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Children and ADR

March 20, 2014

Go check out THIS POST about “The Proposal” (if you haven’t already read it), and click the link to watch the film (it’s only 4 minutes!) and then “like” it in every way that you can, because we’re in one of those stupid online contests where I need to beg everyone I know to watch my movie and like it. Sigh.

We left off talking about ADR – there were two big tasks in the ADR of The Proposal. We’ll take the obvious one (Emma!) second.

The first problem we had was that as director, I had told Jim to aim for the laughs in this film, and he gave me exactly what I asked for. He’s a pro, and one-hundred percent nailed what I asked for, but in the edit bay we realized that I’d led him the wrong direction. It’s such an easy trap to fall into – this is a small little character piece, and we have to believe that the character believes what’s happening is real and important, and that feeling wasn’t coming across in the edit, because that’s not what I’d asked the actor to do.

Fortunately, we had lousy sound for the film. Not my recordist’s fault – it was a windy day, and we were fairly close to a road, and Emma rarely kept quiet over Jim’s dialogue, so we needed to re-record all the dialogue in the film.

I brought Jim in and we talked about the character, and we pulled back the performance to make it simpler and more sincere. And again, 100% pro, he nailed it, while syncing to his own lips in an ugly TV studio with a mic in front of his face and a script in his hands. ADR is tough – I don’t envy any actor having to slug through even a short ADR session. But the ADR is the performance you’re hearing in the film, and Jim did a great job!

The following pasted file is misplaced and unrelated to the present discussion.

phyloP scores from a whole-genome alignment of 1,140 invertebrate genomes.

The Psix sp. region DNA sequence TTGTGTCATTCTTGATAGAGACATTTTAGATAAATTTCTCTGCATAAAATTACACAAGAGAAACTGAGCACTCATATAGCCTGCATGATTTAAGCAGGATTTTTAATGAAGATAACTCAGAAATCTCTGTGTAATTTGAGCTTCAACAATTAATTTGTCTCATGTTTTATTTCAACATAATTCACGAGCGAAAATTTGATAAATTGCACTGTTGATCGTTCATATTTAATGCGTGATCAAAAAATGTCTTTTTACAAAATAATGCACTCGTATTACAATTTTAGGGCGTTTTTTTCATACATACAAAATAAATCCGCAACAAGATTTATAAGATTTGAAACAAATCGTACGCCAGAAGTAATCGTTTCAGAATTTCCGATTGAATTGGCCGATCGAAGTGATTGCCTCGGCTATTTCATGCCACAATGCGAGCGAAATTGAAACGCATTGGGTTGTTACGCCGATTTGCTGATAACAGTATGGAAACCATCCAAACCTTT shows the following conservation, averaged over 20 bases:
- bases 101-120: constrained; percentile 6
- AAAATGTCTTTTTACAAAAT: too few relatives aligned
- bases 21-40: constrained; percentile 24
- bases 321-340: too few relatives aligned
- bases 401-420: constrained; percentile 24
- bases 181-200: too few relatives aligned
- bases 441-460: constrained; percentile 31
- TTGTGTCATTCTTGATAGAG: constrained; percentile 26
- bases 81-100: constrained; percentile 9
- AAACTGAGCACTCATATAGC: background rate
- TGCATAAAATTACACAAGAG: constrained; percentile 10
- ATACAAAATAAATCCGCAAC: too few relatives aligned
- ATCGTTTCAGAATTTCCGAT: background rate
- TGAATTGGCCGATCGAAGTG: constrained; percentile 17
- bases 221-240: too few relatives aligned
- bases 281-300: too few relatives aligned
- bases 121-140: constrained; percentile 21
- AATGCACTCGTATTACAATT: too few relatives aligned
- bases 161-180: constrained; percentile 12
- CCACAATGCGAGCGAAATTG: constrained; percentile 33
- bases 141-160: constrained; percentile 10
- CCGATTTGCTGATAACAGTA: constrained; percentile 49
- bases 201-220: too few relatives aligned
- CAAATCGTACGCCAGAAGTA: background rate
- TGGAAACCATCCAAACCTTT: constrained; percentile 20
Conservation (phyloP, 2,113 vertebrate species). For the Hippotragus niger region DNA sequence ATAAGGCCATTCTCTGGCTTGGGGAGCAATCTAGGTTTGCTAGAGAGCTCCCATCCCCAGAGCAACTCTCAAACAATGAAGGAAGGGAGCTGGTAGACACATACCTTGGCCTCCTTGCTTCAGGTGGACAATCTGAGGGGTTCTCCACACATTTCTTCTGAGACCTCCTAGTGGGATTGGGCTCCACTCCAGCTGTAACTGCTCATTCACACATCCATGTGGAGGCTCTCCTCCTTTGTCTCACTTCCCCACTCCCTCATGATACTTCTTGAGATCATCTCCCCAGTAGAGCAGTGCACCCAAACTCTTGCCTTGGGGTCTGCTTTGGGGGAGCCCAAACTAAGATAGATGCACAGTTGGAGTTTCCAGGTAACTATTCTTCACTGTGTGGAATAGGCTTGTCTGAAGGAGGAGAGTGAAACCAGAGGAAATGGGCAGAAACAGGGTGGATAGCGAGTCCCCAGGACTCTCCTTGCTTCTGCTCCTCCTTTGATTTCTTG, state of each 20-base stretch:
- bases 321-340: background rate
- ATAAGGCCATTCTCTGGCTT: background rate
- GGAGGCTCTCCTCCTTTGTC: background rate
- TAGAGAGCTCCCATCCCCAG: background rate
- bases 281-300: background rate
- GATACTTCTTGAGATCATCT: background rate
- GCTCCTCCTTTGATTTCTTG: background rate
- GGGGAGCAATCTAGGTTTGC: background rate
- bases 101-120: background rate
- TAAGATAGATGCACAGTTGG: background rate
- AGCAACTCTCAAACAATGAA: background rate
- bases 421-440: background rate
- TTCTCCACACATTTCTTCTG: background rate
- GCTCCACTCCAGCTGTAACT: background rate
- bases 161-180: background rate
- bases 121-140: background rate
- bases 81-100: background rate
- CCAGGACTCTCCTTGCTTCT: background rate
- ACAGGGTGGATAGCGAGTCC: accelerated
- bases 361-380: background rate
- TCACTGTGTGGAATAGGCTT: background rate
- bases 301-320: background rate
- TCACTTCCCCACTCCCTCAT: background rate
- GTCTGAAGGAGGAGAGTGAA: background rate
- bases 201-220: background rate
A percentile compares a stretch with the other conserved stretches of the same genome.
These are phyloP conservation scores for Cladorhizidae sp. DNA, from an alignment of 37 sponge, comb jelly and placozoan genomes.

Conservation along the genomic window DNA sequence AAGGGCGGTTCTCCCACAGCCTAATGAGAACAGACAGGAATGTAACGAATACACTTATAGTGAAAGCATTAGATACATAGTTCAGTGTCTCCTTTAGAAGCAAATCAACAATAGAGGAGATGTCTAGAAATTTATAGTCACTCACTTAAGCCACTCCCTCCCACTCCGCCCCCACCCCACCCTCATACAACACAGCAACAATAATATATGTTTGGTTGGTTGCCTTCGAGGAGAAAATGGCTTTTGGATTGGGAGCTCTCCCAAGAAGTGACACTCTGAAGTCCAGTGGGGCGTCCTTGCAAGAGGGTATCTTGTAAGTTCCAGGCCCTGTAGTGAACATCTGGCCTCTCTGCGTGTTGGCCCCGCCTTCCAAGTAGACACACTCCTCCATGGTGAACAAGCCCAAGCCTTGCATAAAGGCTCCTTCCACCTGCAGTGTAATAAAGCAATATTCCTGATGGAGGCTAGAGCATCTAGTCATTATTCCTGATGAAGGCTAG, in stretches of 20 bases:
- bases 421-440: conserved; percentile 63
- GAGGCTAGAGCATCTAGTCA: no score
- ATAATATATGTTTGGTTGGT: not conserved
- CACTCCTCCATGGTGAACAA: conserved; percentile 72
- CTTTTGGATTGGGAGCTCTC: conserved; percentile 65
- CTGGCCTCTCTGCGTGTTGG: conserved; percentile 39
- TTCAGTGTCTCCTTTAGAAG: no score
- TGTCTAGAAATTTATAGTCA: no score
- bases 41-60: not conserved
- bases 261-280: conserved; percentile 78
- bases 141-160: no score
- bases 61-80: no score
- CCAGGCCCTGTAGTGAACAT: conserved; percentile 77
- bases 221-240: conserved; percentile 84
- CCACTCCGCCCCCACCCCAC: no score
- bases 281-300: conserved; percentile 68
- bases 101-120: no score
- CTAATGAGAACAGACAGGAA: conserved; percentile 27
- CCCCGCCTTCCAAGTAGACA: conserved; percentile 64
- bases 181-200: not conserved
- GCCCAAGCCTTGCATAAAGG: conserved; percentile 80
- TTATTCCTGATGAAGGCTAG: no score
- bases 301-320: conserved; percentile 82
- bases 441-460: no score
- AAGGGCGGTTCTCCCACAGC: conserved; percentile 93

Emma’s ADR was a very different experience. She was 14/15 months old when we were recording, and starting to say a few words, including “mama.” We made a checklist of all the sounds we needed – some were just generic grunts, laughs and cries.  Some were more specific like the “huh?” after “I love your Mommy!” or the “Mama!” line. And we rehearsed them with her for a week or so before.

To get the audio, we brought her into a big quiet TV studio, with just her, me as recorder, and Mommy as baby wrangler. We all took off our shoes so that we could move around without making noise, which was very necessary, because she got bored quickly.

More than half of what you hear in the film was recorded as Emma ran across the floor of the studio, with me holding the mic in front of her, running backwards and trying not to run into walls and equipment. But she was mostly happy to make the sounds we wanted if she was allowed to run while doing them.

The other trick, especially with the specific sounds, was to hold her and swing her towards the mic – we’d say the word or sound we wanted while swinging her, then we’d stop her in front of the mic, and about half the time, she’d then say it. It was slow-going, but it worked.

I expected the ADR to take about 4 hours to edit and place in the film, but after about 8 hours, I finished the first pass. That’s for a 4 minute film (3 minutes that actually had ADR). “We’ll just get the audio in post” is always the dumbest thing you can think on set.

Another trick we did with Emma on Sympathy Pains, when we needed her to cry, was just to record at naptime and bedtime. About 50% of the time, we knew we’d get a cry, and sure enough, 3 tries into it, we had all the crying audio we needed. :)

And that’s the behind-the-scenes on The Proposal. Did I mention that you can watch it (and “like” it) here, and it’ll really help us?

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